Factors affecting first-term reenlistment decisions in the United States Army
Sheffield, Clayton Odie.
Gregory G. Hildebrandt.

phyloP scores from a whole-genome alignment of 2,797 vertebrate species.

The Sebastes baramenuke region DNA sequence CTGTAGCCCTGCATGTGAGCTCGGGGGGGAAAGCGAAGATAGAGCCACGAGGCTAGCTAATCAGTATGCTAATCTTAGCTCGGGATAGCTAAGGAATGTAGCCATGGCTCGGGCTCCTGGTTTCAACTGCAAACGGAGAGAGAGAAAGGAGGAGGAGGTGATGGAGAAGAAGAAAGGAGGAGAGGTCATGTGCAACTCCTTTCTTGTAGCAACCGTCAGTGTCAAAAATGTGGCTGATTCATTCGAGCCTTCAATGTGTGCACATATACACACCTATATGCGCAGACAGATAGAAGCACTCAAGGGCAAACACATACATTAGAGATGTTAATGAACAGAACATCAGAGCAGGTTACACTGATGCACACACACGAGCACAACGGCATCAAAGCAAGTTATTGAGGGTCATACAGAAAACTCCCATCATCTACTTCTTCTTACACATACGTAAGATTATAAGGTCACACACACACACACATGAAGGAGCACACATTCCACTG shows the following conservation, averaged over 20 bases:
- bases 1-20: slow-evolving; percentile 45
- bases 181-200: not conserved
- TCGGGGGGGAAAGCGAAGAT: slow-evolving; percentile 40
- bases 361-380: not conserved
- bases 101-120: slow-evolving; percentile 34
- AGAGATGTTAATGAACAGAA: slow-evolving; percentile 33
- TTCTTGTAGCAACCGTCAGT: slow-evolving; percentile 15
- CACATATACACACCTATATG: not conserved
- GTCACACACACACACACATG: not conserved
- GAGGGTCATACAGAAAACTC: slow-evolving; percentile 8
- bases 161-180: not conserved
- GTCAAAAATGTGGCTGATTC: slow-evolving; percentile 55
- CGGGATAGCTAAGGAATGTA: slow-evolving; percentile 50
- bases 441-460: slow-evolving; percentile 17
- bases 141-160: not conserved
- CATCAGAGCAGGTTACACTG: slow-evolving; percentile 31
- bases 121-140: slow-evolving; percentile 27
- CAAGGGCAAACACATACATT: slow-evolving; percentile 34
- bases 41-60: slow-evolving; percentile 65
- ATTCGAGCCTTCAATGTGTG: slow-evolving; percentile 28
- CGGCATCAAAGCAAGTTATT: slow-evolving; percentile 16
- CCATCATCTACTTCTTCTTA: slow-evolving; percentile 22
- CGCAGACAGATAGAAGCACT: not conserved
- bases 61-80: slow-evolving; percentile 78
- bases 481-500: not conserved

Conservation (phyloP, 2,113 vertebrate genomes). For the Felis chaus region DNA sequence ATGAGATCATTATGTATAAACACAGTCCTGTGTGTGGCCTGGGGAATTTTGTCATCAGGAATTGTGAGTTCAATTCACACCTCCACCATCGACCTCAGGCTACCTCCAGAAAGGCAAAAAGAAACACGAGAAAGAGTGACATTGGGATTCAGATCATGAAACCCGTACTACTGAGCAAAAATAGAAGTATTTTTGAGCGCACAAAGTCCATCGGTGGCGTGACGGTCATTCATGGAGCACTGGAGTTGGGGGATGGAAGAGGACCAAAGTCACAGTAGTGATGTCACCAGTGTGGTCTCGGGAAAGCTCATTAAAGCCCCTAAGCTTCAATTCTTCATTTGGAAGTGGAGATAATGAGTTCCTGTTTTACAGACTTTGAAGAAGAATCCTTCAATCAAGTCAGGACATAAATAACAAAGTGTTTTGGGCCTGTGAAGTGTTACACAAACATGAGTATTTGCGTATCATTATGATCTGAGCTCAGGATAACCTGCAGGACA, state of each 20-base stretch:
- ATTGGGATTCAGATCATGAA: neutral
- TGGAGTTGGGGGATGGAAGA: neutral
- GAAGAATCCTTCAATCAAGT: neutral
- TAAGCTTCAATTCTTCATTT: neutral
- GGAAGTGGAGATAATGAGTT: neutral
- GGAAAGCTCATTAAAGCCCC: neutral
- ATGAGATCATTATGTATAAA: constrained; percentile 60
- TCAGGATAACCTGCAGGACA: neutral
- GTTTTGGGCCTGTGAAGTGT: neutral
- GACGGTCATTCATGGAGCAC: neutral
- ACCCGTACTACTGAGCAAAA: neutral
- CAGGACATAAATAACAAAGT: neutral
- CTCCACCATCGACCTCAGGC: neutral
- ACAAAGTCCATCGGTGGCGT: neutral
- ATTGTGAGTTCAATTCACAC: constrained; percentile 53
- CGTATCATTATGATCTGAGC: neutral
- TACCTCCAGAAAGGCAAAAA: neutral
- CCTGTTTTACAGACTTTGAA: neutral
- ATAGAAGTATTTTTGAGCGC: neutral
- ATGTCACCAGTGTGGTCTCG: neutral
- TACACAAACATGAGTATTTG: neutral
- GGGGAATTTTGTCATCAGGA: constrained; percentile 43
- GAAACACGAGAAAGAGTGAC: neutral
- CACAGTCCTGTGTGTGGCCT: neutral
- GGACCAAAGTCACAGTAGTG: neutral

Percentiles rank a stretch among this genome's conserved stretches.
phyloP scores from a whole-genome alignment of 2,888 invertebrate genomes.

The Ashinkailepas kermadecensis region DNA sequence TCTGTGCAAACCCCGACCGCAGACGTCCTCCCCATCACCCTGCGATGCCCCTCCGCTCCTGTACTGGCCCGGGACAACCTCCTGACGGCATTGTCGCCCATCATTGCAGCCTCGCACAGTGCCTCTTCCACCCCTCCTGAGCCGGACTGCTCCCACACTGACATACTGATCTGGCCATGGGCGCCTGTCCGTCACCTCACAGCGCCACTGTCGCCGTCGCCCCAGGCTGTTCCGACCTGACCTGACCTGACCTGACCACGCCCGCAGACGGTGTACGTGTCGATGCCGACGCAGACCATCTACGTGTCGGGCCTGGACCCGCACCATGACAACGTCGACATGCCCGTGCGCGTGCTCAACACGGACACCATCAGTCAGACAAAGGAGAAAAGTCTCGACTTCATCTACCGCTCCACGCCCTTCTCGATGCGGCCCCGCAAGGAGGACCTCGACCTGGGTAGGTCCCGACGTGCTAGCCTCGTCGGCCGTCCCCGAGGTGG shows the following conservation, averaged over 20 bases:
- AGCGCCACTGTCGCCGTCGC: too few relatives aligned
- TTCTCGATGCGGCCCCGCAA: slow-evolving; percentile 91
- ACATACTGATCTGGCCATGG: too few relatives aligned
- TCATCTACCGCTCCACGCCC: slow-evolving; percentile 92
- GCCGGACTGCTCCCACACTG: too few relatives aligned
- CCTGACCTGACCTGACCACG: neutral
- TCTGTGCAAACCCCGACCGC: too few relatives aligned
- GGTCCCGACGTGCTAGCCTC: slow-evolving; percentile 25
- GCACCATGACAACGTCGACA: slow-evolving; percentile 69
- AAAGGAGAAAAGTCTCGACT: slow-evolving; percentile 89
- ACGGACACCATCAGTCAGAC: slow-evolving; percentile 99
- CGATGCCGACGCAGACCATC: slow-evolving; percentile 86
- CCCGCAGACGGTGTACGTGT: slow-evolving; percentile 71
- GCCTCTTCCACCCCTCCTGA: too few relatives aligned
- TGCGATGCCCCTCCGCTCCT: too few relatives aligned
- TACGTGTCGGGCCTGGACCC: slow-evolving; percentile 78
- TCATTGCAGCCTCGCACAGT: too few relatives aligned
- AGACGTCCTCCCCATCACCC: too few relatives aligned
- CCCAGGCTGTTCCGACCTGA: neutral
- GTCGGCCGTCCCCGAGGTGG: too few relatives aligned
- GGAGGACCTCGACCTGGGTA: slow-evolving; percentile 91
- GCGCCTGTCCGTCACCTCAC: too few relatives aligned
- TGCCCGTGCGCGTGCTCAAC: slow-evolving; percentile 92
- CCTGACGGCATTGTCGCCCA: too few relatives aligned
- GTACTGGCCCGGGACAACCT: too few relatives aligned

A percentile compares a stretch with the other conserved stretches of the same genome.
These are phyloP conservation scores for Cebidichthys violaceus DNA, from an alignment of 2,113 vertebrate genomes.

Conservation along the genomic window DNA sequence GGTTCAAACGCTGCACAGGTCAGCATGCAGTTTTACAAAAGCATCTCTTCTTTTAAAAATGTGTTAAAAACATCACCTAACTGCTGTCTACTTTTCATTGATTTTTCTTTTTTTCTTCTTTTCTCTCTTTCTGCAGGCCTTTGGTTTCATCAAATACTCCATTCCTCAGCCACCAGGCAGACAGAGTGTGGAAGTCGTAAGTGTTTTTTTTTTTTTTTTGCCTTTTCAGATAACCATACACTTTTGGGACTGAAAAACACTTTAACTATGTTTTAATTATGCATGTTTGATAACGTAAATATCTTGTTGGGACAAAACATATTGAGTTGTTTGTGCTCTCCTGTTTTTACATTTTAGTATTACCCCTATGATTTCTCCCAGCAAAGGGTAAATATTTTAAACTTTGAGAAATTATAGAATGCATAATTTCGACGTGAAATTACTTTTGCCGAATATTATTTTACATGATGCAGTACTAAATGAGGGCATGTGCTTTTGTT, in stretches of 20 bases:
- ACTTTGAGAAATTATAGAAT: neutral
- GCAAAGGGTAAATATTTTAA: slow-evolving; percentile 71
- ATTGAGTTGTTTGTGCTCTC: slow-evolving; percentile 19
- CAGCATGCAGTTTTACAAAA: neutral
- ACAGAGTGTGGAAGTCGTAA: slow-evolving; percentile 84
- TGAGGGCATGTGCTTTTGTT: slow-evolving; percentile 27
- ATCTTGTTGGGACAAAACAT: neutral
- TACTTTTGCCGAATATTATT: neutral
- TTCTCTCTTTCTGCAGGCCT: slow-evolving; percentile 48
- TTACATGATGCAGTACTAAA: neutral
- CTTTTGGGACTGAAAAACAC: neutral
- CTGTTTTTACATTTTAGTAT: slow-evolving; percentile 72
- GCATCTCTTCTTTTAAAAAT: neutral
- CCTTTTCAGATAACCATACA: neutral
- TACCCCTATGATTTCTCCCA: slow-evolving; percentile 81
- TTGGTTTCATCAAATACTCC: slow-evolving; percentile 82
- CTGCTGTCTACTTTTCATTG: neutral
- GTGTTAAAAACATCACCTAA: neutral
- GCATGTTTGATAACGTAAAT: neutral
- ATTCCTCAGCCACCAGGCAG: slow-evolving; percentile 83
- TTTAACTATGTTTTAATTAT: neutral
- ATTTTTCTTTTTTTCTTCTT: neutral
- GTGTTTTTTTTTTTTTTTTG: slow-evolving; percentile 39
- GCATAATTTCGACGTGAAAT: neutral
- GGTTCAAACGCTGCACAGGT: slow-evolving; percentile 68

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The purpose of this thesis is to analyze factors that influence first-term reenlistment decisions in the United States Army. The main focus of the thesis is the analysis of information collected from soldier's official records that bear on the reenlistment decision. Data from the US Army Small Tracking File (STF) and records from the Defense Manpower Data Center (DMDC) cohort files were employed. The Army currently categorizes enlistees into ten characteristic groups (C-groups) based on gender, education, Armed Forces Qualification Test (AFQT) scores, and initial enlistment term. This thesis examined data across all C-groups and for enlistees from three cohorts: 1990, 1991 and 1992. The data was evaluated using descriptive statistics, cross- tabulation analysis, and logistics regression. The estimated model compares the results across C-groups using C-group 1 as the base group. Results indicate that certain factors affect the various C-groups differently. Not all factors were significant for all C- groups, but race, age, and youth organization participation were key influences across most C-groups. The family status and enlistment term variables were significant, however, they affected men and women differently. This theses should be helpful to Army personnel responsible for establishing reenlistment policy.
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